Write A Comment About People; analysis 2
Write A Comment About People
Respond to 2 analysis essay what they are from 2 diffierent people. Write a comment. At least, point out ONCE to a classmate who read something different from you.
Require a praghph for each analysis essay. About 100 words.
In the essay “The Modern Hunter-Gatherer” by Michael Pollan, the author struggles with his emotions towards taking “responsibility for the killing that eating meat entails”(Pollan 3). The essay revolves around a homemade meal that the author wants, or rather feels obligated, to make. This meal will be made with foods he has gathered from nature, including his own garden and the animal he has hunted. The author gives a detailed account of his first hunting experience with his friends whom are already skilled hunters.
After his first time out hunting he found it “felt very much like meditation”(Pollan 4), but failed to be ready to pull the trigger when the time came. Pollan believed not being prepared was not the result of forgetting to have a bullet in the chamber of his gun, but rather his subconscious not being able to take the responsibility for the death of an animal. He had better luck on his second outing, killing a boar that weighed as much as he did.
One of the author’s friends showed him how to clean the boar. The whole process led him on a thought trail of how humans and animals deal with the thought of death. The author said he could even “taste the death”(Pollan 11) of the boar as his friend pulled it open. Pollan also dealt with the satisfaction he had for killing the boar and the feeling of disgust with himself and others for enjoying killing in some ways.
Finally once the “cleaning” was finished he was able to make the meal he had set out to make from nature. The author throws a dinner party and everyone loves his meal. Throughout the course of bringing this meal together the author grasps that it is not the morality of hunting and eating meat, but the feeling of gratitude and respect for the meal the animal provides.
However, those who rely on livestock do not feel the same appreciation for the life the animal has given. In the end he realizes it is not important how the meal came together, but “that, no matter what we eat, we eat by the grace not of industry but of nature” (Pollan 14).
Pollan, Michael. “The Modern Hunter-Gatherer.” NY Times 26 March 2006. 22 Dec 2015. <http://www.nytimes.com/2006/03/26/magazine/carnivore.html?_r=1&pagewanted=12>
In the short essay “Her Chee-to Heart” written by Jill McCorkle, the author takes the opportunity to share the role that food has played in some of her vivid childhood and young adult memories, as well as her personal identity. McCorkle begins by describing her “perfect day of eating”(31), a quite effective way to draw in a reader and avid food lover such as myself; I was hooked on the essay from the first sentence.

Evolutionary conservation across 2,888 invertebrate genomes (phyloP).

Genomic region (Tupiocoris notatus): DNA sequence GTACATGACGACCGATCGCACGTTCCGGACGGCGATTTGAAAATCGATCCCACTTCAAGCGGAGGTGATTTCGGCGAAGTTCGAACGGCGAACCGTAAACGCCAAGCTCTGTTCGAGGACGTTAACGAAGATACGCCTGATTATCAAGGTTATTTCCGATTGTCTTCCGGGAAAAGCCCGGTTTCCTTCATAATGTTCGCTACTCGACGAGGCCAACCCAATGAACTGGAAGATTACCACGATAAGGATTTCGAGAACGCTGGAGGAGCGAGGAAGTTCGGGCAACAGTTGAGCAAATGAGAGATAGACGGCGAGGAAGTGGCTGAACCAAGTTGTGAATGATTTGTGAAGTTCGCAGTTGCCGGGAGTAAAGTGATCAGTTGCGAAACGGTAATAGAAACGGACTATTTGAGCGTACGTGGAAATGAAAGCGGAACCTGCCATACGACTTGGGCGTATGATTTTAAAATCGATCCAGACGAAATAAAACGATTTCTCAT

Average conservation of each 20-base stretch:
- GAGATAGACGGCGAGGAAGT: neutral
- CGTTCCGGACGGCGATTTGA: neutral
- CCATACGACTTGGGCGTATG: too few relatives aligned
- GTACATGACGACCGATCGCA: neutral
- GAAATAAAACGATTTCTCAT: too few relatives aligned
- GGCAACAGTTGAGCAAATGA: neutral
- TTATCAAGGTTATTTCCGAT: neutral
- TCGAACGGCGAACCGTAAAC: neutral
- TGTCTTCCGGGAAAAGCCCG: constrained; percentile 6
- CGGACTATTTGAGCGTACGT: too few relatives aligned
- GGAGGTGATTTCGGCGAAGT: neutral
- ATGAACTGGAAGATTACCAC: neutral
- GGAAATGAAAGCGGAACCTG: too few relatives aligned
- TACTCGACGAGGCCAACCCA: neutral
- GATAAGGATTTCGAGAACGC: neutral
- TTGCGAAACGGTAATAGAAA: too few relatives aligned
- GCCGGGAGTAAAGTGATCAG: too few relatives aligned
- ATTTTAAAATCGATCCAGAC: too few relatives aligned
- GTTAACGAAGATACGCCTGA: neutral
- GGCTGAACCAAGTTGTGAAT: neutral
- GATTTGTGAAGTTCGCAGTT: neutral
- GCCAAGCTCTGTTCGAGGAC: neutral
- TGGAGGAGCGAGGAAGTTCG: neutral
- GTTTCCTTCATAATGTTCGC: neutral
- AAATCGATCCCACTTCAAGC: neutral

The author goes on to explain that while her preferred fare includes her Gramma’s home cooked and hearty meals, she would also settle for the comforts that could be bought from the local drive-in or ice cream shop. She also reveals the comfort she finds in foods that are obviously processed and unnaturally colored, as well as the unease she experiences when walking down the produce aisles lined with organic and natural products.
In addition, the author cleverly develops the text to convey a sense of lack of control as she seemingly subconciously transitions from describing one junk food element to another in rapid succession.
As the essay proceeds, it is not difficult to see that food–especially junk food–plays an important role in the author’s life. In fact, McCorkle admits that she is a “junk-food junkie and always [has] been”(31). In this way the food plays a role in her personal identity. A powerful example the author provided was the loss that she felt when she discovered she no longer had a taste for Coke during her second pregnancy.
It was almost as if McCorkle had lost a piece of herself and who she was during that period of her life. It had been a piece of her morning ritual and daily norm to hear the “cans rolling in her backseat and whoosh and zap of buying a coke from a vending machine”(McCorkle 33.) In this way, the author’s desire for not only the taste but the experience of specific junk food items is made apparent to the reader.
This essay’s overall message was clear in the very last paragraph in which the author explains that indulging in junk-food allows her to reminisce about her younger years when life was more simple and care-free. In this way, the reader can understand that, because the food items were a large part of the author’s childhood, they have now developed into a part of what she feels is her identity as an adult.
McCorkle, Jill. “Her Chee-to Heart.” Food Matters. Ed. Holly Bauer, Boston: Bedford, 2014. Print.